Dr Mark Rosenthal

MD MB ChB FRCP FRCPCH BSc

Consultant in Paediatric Respiratory Medicine

also specialist in Food Allergies & Disorders of Sleep

A | A | A

T: 0207 351 8832

E: s.harvey@rbht.nhs.uk

A:The Royal Brompton Hospital, London, SW3 6NP

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Air pollution is a significant problem for anyone living in a town or city, but it can be particularly troubling if you have a child with a lung condition such as asthma. Air pollution levels in the UK are generally low enough, in most places, for children to walk or play outside with no problems, but sometimes extra care is needed. The treatment provided by your respiratory pediatrician can help, but you should still be careful.

The Effects of Air Pollution

High pollution levels can cause problems for lungs, particularly if those lungs are not fully grown or if they are already under pressure from a condition like asthma. Common air pollutants include particles soot, dust and chemicals like nitrates, nitrogen dioxide, ozone, and sulphur dioxide. When there is a lot of pollution in the air, it can quickly cause symptoms such as breathlessness and irritated airways. It can also increase the chances of having an asthma attack.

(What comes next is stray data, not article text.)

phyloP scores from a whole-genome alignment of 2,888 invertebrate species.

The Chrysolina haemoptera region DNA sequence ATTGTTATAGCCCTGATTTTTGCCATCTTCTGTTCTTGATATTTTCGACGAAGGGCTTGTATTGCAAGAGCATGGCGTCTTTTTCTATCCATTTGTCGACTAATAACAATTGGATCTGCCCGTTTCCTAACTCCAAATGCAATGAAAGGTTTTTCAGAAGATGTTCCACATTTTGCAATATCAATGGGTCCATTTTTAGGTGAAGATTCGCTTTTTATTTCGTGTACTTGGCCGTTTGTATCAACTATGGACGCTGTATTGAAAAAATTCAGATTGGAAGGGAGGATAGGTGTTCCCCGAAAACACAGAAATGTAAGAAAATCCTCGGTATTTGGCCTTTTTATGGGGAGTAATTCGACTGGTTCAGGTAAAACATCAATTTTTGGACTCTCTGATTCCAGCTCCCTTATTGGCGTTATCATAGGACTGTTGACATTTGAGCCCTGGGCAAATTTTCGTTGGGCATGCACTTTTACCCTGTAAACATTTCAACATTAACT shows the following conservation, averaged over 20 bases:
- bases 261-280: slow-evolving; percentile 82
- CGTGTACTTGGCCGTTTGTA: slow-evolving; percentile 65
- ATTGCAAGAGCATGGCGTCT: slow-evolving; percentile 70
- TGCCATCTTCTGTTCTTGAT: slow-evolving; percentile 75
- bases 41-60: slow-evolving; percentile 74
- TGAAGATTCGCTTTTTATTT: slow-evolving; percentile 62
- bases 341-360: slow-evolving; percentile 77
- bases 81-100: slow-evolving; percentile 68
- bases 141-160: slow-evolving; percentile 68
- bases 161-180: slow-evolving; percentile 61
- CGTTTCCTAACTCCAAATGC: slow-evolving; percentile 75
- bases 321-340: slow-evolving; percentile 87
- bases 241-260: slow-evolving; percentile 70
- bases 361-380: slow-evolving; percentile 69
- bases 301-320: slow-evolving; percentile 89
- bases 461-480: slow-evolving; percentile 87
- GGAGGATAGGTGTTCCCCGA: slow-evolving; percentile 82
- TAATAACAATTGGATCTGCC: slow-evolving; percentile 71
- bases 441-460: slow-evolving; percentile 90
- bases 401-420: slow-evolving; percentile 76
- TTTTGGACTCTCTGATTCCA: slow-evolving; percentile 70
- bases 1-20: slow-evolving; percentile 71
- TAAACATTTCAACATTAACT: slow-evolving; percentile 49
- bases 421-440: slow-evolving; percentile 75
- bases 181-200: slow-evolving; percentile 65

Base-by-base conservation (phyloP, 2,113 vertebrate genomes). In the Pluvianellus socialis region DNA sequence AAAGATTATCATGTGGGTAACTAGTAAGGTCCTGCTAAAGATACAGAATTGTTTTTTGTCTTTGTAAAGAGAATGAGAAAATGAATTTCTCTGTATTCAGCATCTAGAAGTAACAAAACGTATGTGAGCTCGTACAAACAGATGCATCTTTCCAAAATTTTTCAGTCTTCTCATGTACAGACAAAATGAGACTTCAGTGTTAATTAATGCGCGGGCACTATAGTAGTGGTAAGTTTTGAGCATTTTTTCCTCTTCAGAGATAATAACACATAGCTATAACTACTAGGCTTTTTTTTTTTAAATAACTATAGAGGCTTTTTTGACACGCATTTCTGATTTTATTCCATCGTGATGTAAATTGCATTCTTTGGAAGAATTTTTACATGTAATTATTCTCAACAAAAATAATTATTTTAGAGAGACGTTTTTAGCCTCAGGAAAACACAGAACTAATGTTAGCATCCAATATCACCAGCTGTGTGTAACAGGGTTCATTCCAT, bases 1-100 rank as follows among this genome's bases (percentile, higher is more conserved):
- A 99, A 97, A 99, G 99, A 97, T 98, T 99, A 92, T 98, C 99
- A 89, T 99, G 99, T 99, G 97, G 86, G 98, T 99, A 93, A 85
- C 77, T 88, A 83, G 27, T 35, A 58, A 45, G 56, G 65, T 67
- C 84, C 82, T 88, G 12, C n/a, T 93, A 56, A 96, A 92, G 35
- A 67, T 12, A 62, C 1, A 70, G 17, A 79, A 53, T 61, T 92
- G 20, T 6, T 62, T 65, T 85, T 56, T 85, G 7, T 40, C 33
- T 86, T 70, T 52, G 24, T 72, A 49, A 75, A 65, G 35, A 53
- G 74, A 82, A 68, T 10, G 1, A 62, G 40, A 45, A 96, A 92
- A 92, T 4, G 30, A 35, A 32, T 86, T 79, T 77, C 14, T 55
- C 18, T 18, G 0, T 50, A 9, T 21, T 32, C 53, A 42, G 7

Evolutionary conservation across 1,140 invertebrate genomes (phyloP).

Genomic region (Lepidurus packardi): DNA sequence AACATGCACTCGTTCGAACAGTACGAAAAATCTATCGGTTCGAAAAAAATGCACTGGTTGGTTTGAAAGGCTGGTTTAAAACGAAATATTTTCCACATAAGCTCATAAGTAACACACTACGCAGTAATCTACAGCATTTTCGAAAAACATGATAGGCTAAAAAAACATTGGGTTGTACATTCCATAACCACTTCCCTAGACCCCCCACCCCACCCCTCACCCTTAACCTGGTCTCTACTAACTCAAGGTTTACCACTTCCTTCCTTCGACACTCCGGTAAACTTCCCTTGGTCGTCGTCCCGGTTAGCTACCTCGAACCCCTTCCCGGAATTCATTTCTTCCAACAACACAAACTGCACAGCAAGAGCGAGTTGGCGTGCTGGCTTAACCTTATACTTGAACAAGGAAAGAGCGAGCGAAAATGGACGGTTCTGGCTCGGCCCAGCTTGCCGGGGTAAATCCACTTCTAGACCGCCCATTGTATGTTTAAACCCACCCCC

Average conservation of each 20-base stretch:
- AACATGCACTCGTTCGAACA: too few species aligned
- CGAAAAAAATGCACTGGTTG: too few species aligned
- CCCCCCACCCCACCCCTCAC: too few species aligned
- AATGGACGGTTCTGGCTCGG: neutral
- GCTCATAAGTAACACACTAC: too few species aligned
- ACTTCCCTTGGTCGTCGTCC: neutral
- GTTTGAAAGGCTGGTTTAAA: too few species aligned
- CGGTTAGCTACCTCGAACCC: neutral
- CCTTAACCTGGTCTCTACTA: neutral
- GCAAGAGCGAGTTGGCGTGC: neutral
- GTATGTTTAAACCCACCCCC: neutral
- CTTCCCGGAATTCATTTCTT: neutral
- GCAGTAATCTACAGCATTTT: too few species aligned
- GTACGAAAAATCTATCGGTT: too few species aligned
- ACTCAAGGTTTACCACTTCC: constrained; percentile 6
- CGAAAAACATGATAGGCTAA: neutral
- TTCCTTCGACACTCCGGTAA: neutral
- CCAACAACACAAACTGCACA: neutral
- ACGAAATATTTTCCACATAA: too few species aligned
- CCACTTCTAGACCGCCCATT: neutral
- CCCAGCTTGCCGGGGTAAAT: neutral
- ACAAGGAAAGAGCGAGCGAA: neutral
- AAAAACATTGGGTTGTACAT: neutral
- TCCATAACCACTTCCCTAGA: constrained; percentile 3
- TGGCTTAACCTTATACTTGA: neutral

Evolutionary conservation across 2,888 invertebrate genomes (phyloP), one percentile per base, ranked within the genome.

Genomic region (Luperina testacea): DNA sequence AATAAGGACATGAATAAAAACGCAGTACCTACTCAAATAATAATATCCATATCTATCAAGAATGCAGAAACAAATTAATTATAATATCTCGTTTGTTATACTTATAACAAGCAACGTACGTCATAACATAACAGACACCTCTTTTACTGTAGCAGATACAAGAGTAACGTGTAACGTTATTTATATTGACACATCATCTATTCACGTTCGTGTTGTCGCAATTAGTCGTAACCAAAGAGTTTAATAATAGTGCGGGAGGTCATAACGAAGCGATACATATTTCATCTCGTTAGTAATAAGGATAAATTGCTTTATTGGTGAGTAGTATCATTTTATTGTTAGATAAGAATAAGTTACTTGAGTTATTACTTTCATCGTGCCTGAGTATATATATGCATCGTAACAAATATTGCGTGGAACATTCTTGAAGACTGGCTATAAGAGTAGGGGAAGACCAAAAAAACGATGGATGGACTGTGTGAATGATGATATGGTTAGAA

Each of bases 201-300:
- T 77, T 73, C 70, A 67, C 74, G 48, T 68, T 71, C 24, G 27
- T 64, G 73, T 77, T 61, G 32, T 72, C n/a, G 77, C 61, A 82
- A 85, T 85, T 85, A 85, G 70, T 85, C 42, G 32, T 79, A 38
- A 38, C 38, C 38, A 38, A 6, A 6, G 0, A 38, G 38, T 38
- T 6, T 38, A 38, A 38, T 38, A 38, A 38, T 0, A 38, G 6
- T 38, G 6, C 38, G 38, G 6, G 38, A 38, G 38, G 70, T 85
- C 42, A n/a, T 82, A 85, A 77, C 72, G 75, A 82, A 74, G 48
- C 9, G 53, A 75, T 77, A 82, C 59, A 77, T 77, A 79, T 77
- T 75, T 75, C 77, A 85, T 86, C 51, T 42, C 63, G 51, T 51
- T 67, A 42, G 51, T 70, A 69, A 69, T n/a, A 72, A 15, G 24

Avoiding Air Pollution

It is best to avoid areas with heavy traffic or lots of industrial pollution as much as possible. Try to choose routes along quieter streets or pick a playground to visit in the middle of a leafy park rather than by the roadside. Just being a little further from the main sources of pollution can have a significant effect on what you are breathing in.

Sometimes pollution levels become particularly high. You may see a warning included with the weather forecast on these days. The inhalers or medication provided by your respiratory pediatrician should still be able to help, but you should take extra care in avoiding pollution hotspots. Try to avoid going out during rush hour and look for indoor alternatives like swimming or climbing walls so that your child won’t be running around too much outdoors. If you are concerned about your child’s breathing, you can contact your respiratory pediatrician for advice.

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